10 Key Factors of Cloud Migration

 
 
By Karen A. Frenkel  |  Posted 09-19-2014 Email
 
 
 
 
 
 
 
 
 
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    Make Sure Your Data Will Be Encrypted
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    Make Sure Your Data Will Be Encrypted

    By default, many clouds do not encrypt data. And many of them don't offer an option to encrypt data later. Make sure you can get Advanced Encryption Standard-256 for everything in your cloud.
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    Ensure Your Cloud Can Be Restored
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    Ensure Your Cloud Can Be Restored

    Some clouds offer free snapshots beyond the reach of the user control panel so that they can't be deleted. Instead they roll over every 10 days, so that your service can be restored. Most clouds don't offer snapshots or include them in the control panel, so they can get deleted, along with everything else, in the event of a cyber-attack.
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    Be Wary of Data Transfer Fees
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    Be Wary of Data Transfer Fees

    Most but not all clouds charge for every byte of data you touch in the cloud. Some offer unlimited access (translation: no data transfer fees), while some lure you in with free inbound, but charge for outbound. Be informed.
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    The Need for Maximum Network Speed
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    The Need for Maximum Network Speed

    Enquire about maximum speed. Many clouds are 1 Gbps or less and some are 10 Gbps, minimum. Others can reach speeds of 40/100 Gbps, if necessary. If you don't ask, you won't know.
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    To CPU or Not to CPU?
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    To CPU or Not to CPU?

    Many people think a CPU is just a CPU. It's not. If you want to drive 512 GB of DDR3 memory at full speed, you can only do that on AMD chips. AMD offers more cores per CPU than Intel, so you might want to take this into consideration.
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    Hosting Virtual Desktops
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    Hosting Virtual Desktops

    Many clouds don't offer virtual desktops. This is critical, because as you expand your footprint in the cloud with servers, storage and more, you will want the fastest way to interact. Although virtual desktops are much needed, they are not created equal. Compare them with simple tests like surfing YouTube and other sites to see what each can handle.
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    Migrating Data
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    Migrating Data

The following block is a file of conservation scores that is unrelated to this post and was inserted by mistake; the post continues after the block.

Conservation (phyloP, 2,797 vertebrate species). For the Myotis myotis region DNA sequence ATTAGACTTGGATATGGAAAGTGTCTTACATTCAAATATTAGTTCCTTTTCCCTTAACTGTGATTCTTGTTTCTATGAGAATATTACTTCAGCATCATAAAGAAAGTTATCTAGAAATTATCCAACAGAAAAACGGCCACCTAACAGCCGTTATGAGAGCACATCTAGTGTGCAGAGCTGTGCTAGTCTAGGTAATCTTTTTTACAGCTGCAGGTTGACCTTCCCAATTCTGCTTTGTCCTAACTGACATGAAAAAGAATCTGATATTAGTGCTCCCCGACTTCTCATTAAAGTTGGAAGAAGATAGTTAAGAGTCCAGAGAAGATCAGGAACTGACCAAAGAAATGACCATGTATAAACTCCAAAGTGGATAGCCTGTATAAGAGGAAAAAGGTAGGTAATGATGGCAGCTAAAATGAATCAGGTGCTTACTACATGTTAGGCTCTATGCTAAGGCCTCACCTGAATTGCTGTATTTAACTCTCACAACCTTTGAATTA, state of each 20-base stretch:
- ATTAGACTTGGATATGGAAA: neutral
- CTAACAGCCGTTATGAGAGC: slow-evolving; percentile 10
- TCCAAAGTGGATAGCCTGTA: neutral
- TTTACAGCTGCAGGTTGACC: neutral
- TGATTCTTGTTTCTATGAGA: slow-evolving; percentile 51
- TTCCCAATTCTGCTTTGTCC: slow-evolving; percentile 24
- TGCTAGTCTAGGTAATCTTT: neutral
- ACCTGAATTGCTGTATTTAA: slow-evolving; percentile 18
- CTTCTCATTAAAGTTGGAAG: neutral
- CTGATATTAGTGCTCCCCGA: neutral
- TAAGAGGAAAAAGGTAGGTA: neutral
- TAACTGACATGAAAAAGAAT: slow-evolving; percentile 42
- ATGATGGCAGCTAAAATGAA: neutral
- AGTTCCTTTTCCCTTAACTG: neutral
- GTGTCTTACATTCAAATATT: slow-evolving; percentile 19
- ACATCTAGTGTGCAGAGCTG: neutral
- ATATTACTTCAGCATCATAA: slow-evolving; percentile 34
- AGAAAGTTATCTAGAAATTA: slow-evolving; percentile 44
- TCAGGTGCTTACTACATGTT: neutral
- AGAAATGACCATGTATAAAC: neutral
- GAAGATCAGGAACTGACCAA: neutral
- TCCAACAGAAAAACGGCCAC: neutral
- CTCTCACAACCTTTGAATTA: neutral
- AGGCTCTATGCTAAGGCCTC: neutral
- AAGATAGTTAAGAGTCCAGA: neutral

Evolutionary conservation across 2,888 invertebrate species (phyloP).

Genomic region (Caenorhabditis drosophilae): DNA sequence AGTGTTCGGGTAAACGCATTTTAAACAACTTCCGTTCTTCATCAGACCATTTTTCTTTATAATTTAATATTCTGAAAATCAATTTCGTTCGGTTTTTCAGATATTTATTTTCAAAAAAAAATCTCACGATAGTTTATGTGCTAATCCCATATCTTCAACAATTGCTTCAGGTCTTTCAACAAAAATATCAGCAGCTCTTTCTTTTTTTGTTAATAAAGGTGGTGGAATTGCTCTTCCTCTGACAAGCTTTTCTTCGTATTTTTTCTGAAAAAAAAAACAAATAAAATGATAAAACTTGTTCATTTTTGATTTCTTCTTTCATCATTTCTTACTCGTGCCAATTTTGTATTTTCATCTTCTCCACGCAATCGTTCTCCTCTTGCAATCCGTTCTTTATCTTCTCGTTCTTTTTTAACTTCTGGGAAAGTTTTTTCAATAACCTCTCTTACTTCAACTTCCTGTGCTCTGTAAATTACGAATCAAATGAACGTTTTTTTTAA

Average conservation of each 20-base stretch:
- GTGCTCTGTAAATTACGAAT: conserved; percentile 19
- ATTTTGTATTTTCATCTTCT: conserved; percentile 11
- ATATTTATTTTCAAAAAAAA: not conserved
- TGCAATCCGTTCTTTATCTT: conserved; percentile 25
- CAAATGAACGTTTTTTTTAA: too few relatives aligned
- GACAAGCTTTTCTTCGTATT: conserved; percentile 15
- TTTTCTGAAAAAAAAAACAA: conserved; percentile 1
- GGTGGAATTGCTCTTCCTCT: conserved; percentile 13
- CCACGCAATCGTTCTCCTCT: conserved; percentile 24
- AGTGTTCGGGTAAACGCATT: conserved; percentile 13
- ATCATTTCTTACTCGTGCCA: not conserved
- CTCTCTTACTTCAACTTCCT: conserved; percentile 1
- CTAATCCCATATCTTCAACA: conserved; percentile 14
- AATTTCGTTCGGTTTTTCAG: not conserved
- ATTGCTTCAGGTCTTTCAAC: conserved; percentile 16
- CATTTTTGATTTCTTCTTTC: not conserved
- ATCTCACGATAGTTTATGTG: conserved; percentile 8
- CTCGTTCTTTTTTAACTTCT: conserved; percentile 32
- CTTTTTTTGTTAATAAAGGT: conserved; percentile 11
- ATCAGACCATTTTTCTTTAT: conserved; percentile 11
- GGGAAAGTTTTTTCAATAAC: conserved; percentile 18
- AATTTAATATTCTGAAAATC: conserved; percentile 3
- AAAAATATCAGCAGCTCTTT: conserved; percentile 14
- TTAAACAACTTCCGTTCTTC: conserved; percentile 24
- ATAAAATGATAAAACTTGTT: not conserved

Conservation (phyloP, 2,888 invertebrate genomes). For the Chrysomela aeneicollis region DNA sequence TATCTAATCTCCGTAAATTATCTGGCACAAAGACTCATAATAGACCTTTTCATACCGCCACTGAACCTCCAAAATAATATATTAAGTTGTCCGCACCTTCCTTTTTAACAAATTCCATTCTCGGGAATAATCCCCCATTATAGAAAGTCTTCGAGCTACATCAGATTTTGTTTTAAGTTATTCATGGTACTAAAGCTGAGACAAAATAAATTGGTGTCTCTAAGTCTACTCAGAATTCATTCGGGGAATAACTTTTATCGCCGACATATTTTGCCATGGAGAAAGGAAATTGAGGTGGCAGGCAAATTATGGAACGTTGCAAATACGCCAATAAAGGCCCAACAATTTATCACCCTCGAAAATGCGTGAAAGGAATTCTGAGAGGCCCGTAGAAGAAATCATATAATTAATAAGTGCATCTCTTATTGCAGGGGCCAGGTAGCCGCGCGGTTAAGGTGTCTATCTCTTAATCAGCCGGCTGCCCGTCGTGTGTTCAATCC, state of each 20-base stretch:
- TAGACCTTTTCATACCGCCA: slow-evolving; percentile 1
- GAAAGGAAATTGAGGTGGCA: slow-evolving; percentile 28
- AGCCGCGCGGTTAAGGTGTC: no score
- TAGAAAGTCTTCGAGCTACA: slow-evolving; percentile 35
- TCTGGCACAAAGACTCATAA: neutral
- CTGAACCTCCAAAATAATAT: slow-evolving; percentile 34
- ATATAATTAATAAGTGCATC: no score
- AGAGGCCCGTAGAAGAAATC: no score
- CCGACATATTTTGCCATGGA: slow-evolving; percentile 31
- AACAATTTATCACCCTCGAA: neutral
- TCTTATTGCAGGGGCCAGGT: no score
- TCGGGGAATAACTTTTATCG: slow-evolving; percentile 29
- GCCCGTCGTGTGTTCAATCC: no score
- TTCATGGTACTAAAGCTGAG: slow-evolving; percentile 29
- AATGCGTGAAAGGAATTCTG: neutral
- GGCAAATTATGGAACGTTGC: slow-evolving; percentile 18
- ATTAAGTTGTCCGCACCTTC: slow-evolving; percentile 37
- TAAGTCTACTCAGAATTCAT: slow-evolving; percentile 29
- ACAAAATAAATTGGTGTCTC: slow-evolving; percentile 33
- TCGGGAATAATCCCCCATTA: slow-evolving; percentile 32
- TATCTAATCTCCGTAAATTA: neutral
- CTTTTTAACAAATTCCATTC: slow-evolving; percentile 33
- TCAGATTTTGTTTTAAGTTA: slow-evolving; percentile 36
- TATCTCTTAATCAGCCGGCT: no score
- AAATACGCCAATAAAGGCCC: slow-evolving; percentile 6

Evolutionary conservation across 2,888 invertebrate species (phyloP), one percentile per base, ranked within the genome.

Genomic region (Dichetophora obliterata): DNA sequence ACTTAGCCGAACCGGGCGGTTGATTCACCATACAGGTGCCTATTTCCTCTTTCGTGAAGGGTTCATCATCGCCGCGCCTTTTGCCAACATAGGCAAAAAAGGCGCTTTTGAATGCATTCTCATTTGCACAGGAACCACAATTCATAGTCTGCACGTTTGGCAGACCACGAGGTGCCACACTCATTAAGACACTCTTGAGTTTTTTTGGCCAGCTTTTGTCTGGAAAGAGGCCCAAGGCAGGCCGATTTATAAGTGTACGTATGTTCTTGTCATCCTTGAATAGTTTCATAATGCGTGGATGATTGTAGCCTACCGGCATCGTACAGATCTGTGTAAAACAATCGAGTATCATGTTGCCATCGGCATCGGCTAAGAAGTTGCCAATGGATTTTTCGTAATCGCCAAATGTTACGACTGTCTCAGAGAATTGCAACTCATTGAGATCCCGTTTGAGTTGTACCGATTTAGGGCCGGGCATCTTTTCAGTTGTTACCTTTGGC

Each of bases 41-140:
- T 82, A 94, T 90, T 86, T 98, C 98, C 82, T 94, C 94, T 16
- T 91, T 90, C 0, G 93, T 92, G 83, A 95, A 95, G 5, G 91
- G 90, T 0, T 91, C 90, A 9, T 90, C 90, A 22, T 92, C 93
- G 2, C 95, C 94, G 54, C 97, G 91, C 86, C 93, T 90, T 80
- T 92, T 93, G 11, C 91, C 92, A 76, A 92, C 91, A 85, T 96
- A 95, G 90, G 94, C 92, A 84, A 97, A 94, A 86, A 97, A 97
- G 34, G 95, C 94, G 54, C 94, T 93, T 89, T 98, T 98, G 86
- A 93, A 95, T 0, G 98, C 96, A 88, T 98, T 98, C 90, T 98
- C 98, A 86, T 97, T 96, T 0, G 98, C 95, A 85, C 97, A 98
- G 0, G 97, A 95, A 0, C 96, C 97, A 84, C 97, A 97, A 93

Many cloud providers have a "take it or leave it" attitude. They don't care how or if you get your data there. Getting in is hard, getting out is nearly impossible. Some clouds offer migration services in, and export the data in many different hypervisor formats. Find these clouds and use them.
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    Colocation Matters
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    Colocation Matters

    Not everything can be virtualized, like an AS/400, for example. So, if you're going to move everything to the cloud, ask if colocation services are offered so that physical components can still interact with your virtual cloud environment and be hosted in the same data center.
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    Transport Services Are a Must
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    Transport Services Are a Must

    If you're doing disaster recovery to the cloud, cloud storage, virtual desktops, VOIP/SIP, or other processes that require either QoS or a big pipe, pick a cloud provider that can hook you up with faster Internet service, a private link to the cloud, MPLS, and more.
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    All Clouds Aren't Equally Secure
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    All Clouds Aren't Equally Secure

    Don't let your security be a multi-tenant in the cloud. Many clouds include their own firewall, load balancer and other key network components in their orchestration platform. Some clouds dedicate a virtual appliance for them. Ask about IPS/IPR services to block malicious hackers using both signature and IP reputation techniques. This stops them and doesn't consume your cloud resources.
 

The cloud is radically changing business and how organizations interact with customers, partners, and employees. According to research by Oxford Economics, the cloud "is already central to strategic vision and operations—and its influence is growing rapidly." Oxford Economics' new survey, "The Path to Value in the Cloud," found that the leading functional areas of cloud adoption are engineering and development, management, and operations. Growth in these areas will continue as will sharp increases in sales, purchasing and finance. The Oxford Economics survey of 350 executives also reports that more than half say cloud computing is a key to their innovation strategy. Seventy-one percent expect the cloud to be part of their business's long-range vision for the next two years. And the use of clouds to drive entry into new markets will increase by 50 percent within two years, according to the report. But there are, of course, many challenges. Below, we highlight "The 10 Commandments of the Cloud" that every CIO should follow as he or she transitions to the cloud, by Mike Chase, CTO of cloud service provider dinCloud.

 
 
 
 
 
Karen A. Frenkel writes about technology and innovation and lives in New York City.

 
 
 
 
 
 

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